Almond-Flavored Whipped Cream
1 cup heavy whipping cream
4 tablespoons confectioners sugar
1/2 teaspoon almond extract
Put cream in a bowl; beat until stiff peaks form. Add confectioners sugar and almond extract; beat until combined.
I recently made a recipe for Lemon Dumplings, and I have a conundrum. Should I change the name of a hundred-year-old recipe if the original name doesn’t come even close to describing the actual food?
The dumplings are made by dropping a sticky dough into a boiling molasses syrup. The dough is magically transformed into a dessert dumpling coated in the thick syrup that has a surprisingly complex flavor which combines the robust, nutty, sweetness of the molasses with citrus notes provided by lemon juice and lemon peel (which I assume is the reason for the name).
But, if I’d named this recipe, I won’t call them Lemon Dumplings. To me, the name “Lemon Dumplings” suggests a light, tart, yellow, citrus-flavored dessert. But the actual dumplings are a delectable old-fashioned dessert bread swathed in a rich molasses sauce. These dumplings should be called something like, “Molasses Dumplings” or “Great-Grandpap’s Favorite Dumplings” . . . or . . . anything but Lemon Dumplings.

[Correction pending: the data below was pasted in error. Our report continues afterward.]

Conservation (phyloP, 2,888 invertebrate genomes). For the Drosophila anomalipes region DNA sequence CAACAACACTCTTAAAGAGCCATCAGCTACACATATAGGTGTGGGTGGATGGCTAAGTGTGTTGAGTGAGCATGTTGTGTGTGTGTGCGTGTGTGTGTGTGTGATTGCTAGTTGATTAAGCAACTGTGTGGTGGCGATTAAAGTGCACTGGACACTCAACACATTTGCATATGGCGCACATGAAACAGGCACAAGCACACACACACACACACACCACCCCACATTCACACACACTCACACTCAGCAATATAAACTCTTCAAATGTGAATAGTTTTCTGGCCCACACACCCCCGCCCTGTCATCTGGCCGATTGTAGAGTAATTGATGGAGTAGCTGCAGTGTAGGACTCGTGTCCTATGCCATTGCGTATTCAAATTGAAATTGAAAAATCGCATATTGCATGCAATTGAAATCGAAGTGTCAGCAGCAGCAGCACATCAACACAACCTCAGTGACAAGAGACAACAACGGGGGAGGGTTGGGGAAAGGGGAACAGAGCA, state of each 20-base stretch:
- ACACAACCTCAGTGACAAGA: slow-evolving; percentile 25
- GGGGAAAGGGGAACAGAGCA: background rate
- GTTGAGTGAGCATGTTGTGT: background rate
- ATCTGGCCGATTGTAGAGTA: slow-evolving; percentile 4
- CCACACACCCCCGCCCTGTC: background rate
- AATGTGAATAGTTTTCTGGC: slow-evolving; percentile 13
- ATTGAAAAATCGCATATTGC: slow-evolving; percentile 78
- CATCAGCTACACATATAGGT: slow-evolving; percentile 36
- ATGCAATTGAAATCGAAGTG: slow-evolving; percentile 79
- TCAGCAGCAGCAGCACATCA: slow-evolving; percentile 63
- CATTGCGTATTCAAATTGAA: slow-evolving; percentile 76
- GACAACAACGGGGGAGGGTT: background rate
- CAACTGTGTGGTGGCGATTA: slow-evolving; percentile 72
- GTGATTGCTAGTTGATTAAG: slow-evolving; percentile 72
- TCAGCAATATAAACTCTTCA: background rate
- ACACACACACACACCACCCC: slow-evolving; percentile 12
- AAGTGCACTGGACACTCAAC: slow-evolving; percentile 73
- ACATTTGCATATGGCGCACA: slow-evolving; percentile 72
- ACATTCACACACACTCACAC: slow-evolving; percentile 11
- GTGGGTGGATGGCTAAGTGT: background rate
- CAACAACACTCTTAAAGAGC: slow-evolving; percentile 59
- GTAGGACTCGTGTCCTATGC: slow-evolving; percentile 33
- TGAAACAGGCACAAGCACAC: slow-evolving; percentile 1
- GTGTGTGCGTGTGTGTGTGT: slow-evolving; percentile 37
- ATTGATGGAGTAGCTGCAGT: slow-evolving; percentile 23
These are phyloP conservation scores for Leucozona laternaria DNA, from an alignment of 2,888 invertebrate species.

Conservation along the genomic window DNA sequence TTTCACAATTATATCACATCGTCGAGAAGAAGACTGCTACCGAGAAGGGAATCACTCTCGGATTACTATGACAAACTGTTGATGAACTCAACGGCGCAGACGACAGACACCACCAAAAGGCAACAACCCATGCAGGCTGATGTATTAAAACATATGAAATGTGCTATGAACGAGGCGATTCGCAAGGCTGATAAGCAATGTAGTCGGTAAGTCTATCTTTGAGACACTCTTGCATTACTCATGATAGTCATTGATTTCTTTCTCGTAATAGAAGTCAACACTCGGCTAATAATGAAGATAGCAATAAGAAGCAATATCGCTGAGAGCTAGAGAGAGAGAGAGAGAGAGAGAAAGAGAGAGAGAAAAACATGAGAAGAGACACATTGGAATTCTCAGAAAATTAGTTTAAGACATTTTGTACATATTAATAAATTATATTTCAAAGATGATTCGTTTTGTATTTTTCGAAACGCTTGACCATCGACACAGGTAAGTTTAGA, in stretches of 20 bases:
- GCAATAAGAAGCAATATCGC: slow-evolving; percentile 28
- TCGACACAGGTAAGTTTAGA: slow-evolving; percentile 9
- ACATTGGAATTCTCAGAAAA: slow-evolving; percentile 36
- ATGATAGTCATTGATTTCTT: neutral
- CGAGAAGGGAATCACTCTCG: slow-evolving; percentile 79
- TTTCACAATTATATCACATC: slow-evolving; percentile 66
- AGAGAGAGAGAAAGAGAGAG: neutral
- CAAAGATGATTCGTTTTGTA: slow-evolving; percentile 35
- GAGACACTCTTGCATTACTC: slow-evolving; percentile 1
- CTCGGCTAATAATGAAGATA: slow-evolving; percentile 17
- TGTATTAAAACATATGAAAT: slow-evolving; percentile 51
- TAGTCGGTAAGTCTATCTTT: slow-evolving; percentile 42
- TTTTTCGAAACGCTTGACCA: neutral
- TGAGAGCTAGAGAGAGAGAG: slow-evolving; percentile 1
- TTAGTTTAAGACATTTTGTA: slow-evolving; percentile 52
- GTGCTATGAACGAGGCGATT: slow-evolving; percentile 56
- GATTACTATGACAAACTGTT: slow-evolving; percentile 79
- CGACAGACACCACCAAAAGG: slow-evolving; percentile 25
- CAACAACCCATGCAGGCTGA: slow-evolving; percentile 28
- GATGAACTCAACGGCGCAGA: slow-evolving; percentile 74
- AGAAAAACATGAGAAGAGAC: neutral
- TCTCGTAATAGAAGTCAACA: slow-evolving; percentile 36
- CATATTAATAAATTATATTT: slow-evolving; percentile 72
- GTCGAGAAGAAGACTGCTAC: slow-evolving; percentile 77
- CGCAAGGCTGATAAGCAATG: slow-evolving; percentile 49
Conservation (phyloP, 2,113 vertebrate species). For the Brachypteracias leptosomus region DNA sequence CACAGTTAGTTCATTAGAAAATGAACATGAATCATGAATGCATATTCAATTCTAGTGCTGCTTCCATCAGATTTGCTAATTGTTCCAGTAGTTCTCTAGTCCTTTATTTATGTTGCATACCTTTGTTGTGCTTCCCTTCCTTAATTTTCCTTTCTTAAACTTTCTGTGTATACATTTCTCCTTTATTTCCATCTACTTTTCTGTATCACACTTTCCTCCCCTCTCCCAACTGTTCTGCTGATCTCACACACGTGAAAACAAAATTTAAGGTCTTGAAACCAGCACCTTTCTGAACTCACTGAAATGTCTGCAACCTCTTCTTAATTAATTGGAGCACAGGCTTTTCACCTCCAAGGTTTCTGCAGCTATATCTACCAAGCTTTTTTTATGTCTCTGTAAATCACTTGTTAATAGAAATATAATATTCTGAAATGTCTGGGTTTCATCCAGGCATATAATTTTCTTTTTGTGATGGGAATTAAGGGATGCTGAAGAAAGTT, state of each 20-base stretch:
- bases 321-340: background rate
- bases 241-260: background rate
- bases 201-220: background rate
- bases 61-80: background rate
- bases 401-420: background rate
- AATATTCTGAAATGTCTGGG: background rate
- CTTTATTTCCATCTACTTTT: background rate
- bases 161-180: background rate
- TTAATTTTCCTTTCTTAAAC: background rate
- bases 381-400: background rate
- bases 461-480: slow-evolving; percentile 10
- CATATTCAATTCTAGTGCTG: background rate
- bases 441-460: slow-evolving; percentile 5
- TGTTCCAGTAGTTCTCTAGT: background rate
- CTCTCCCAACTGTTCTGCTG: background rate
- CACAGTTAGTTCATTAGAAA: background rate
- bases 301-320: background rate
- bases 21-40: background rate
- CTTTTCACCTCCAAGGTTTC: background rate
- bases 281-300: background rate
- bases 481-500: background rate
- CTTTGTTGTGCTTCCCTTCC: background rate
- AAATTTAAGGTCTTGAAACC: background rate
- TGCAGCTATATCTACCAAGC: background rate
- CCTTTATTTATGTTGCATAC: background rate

When I made the dumplings, I asked my husband, “Is the molasses taste too strong?”
“No . . .” His voice drifted off. “They remind me of something my mother used to make, but I can’t quite place it.”
The Lemon Dumplings must have reminded him of something good, because they vanished with amazing speed.
Here’s the original recipe:
An aside: The recipes in the June, 1917 issue of Good Housekeeping had a new format that I hadn’t previously seen. The recipes included the number of calories. But, for some mysterious reason, the calories for all recipes seemed extremely high. Perhaps the magazine was reporting the total number of calories for the entire recipe rather than the per serving amount.
Put egg in a mixing bowl, and wisk until smooth. Add grated lemon peel, lemon juice, molasses, sugar, and water, and stir until combined. Put syrup into a skillet, and add the butter. [Use a skillet with a lid.] Using medium heat, bring the syrup to a boil while stirring occasionally.
In the meantime, sift together the flour, baking powder, and salt. Add 1/2 cup milk, and stir to combine. If the dough is too dry, add additional milk to create a sticky dough.
Drop 1-inch balls of dough into the boiling syrup. Reduce heat to low, and cover pan. Cook for 10 minutes, then remove lid and gently roll the balls of dough to cook the other side. Put the cover back on and cook for an additional 15 minutes. Remove from heat.
[Cook’s note: Stay nearby while the dumplings are cooking. I didn’t have any problems, but I think that the syrup could potentially boil over if the temperature is too high and care is not used.]